This text has been a bone of contention for Christians, particularly over the last one hundred years. I was recently assigned this text for a preaching class at RTS and virtually every single word is up for debate. What is Paul getting at when he says, "I do not permit a woman to teach or to exercise authority over a man; rather, she is to remain quiet"? Now, it was no business of mine to address all these matters in that sermon. Yet, I find them significant enough to dig through with you all. Over the next few blog posts, I'm going to be doing a series of exegetical analyses of the text to help guide thinking on this passage. We'll look at a variety of exegetically-originated subjects in the passage and how they impact our understanding of the subjects addressed and life in the church today. For this first entry into the series, I'll be looking at some introductory matters to set the stage for the discussion.
The Landscape of Views
It is good to note, as a means of introduction, the various theological positions of those who interact with this text. Dan Doriani (in his 2003 volume Women and Ministry) has a helpful distillation of the views which he narrows to three:
Critical Egalitarianism: This view holds that the Bible does indeed convey that women are not allowed to teach or have authority over men in the church. The critical egalitarian believes those views to be that of a patriarchal system that oppresses women. Thus, the Bible is wrong.
Evangelical Egalitarianism: This view holds that the Bible does not convey that women are not allowed to teach or have authority over men in the church. Rather it believes that the Bible's egalitarianism liberates women. Evangelical egalitarians believe the Bible is right.
Evangelical Complementarianism: This view holds that the Bible does convey that women are not allowed to teach or have authority over men in the church. The Bible's advocacy of loving leadership designated for men allows women to thrive. Evangelical complementarians believe the Bible is right.
Note a few things about these categories. There is indeed a distinction between the critical and the evangelical egalitarian. The chief among them is that the evangelical egalitarian believes that the egalitarian reality arises from the biblical text which has authority. The critical egalitarian believes that the egalitarian reality does not arise from the biblical text which they believe to be an anti-woman document. Thus, one significant commonality between the two evangelical views is that they believe they're deriving their view from what the Bible teaches — they both believe the Bible is right. That is no small common ground. Both evangelical egalitarians and evangelical complementarians have much to agree on because of that fact.
Authorship is a significant subject for this passage as it is amongst those of Paul's letters which most critical scholars question whether he actually wrote it. Now, it must be said that you can pretty much pick any one of Paul's letters and you're going to find some critical scholar that objects to its Pauline authorship. And yet, the subject of authorship is significant for our study. That is because some critical egalitarians will want to defang the complementarian argument on the basis that Paul didn't write 1 Timothy. The arguments typically lie in vocabulary usage which they believe to be too different from Paul's other letters.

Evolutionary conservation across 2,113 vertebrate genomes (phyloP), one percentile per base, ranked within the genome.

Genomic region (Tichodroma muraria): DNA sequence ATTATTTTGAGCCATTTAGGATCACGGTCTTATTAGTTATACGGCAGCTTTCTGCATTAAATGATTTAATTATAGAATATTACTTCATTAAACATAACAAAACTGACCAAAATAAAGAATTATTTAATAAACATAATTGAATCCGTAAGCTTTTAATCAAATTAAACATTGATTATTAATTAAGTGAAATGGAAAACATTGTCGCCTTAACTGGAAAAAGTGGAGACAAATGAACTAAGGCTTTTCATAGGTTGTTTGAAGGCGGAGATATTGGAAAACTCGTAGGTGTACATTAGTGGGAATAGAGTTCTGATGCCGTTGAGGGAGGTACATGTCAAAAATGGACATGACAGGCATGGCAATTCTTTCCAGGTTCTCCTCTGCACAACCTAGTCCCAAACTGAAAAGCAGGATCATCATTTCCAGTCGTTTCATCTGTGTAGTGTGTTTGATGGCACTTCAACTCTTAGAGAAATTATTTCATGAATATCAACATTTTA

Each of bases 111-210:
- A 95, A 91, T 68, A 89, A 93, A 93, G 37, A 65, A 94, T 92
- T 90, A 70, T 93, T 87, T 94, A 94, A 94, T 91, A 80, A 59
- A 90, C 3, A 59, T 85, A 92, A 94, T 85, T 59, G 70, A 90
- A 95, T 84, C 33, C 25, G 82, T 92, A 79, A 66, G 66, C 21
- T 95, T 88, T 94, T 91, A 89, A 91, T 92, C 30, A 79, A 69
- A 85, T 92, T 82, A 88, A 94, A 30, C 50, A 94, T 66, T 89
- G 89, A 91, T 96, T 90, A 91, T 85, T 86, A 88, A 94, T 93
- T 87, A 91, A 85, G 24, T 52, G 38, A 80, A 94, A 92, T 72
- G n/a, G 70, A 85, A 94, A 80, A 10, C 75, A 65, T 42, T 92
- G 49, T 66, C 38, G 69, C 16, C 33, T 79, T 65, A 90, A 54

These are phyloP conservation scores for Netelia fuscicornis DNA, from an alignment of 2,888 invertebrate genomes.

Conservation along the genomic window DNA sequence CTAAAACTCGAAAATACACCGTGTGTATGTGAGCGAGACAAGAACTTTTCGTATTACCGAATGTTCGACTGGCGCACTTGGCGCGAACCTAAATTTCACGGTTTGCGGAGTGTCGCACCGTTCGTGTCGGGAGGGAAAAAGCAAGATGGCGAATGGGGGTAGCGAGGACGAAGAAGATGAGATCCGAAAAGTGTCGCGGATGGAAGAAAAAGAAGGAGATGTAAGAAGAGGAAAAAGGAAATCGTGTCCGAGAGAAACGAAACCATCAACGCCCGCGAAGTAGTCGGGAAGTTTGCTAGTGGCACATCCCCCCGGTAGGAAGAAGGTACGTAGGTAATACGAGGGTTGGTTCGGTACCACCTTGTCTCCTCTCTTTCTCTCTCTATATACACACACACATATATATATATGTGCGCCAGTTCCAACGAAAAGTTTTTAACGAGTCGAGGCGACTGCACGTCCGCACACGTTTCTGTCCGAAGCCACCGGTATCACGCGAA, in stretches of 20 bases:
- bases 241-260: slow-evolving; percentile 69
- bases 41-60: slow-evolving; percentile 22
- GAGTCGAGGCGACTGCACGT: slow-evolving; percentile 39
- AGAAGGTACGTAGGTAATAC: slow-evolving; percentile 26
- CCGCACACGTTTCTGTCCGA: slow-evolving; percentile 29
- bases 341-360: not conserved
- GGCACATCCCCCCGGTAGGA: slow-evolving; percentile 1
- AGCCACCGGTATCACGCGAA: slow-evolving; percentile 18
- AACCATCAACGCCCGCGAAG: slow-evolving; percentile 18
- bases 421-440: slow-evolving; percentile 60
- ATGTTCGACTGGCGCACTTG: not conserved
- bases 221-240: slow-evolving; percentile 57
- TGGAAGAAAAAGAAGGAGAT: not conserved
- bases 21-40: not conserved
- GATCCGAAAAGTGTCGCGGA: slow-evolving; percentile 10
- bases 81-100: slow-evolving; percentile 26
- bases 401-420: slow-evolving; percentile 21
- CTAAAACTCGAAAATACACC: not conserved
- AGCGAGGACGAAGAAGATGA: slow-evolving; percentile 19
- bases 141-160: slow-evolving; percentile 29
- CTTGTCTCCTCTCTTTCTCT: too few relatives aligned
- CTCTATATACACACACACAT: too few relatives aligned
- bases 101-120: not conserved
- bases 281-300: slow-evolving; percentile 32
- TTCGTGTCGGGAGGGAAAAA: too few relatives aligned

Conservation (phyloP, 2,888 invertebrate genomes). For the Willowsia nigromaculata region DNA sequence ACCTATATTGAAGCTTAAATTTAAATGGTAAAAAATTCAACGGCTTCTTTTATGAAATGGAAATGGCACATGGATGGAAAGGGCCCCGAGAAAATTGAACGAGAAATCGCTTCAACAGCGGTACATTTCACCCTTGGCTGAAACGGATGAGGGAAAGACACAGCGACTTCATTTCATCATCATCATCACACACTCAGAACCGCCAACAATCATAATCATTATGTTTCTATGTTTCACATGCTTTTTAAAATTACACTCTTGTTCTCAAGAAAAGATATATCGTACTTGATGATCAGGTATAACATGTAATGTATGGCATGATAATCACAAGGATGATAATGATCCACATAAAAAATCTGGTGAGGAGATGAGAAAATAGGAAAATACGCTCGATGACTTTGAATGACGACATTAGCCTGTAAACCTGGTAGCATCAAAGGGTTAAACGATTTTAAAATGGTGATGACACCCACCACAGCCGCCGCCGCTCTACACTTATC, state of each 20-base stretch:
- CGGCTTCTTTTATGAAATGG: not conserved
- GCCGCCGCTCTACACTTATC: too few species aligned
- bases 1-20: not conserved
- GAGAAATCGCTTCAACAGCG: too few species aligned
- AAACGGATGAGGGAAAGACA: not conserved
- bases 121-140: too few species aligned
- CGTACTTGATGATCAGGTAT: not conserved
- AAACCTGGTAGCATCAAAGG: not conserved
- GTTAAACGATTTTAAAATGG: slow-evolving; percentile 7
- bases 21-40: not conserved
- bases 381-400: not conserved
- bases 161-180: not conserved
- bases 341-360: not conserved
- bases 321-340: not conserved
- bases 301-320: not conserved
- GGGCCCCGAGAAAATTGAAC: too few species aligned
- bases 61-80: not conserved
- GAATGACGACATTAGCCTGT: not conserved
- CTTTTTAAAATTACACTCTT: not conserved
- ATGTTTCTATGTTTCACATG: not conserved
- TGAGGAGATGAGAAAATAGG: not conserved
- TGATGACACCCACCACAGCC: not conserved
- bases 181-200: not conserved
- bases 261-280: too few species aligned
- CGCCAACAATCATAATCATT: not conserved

Several responses have often been given by evangelicals in support of Pauline authorship with three standing at the fore:
We have no reason to believe that an educated man like Paul would have had a limited vocabulary.
We have no reason to believe that someone cannot use some amount of distinct vocabulary amongst various writings.
One must assume Pauline authorship for other letters and judge the pastoral epistles (of which 1 Timothy is part) based on that standard. But how are we to know that those letters present the real Pauline vocabulary and not the pastorals?
Now, I don't need to get into the details of what vocabulary is in dispute and how these arguments address the matter. What is significant to know is that Paul did indeed write 1 Timothy (as he said he did in 1:1) and that the egalitarians who object to Pauline authorship are either in or are flirting with the critical egalitarian camp.
Addressee and Occasion
The next introductory matter that is worth addressing in this study is the subject of the addressee and the occasion. We know that Timothy is the addressee because Paul says as much in 1:2. Timothy was a disciple of Paul and a pastor (1 Tim 1:2; 1:3, 2 Tim 1:2; 2:2, cf. 1 Cor 4:17). Paul is writing this letter to Timothy to instruct him on how to lead in godliness amidst a situation of doctrinal need, disordered worship, and false teaching. That is the situation into which Paul is writing. He wants Timothy to hear his instruction, take up his shepherd staff, and lead the people (1 Tim 4:14-16; 6:13-16; 6:20).
The final introductory matter is that of an invitation. You're reading this and seeing that I'm going to dive into this passage and you know full well where I stand on the matter. I've made that view known on here before. You may have your mind already made up on the subject and see no use in reading from this series. I invite you, do not turn away so quickly. Let us hear from God's word and take it for all its worth, authority, and beauty. You may be challenged or you may walk away unchanged. But here's the thing. You don't know which one it will be.
For great examples of thorough exegesis on the passage I commend to you two premier sources from which I have derived great benefit: Robert Yarbrough's commentary on the letters to Timothy and Titus and Women in the Church which is a 400+ page volume with contributors such as Robert Yarbrough, Tom Schreiner, and Denny Burke and it is completely dedicated to the passage.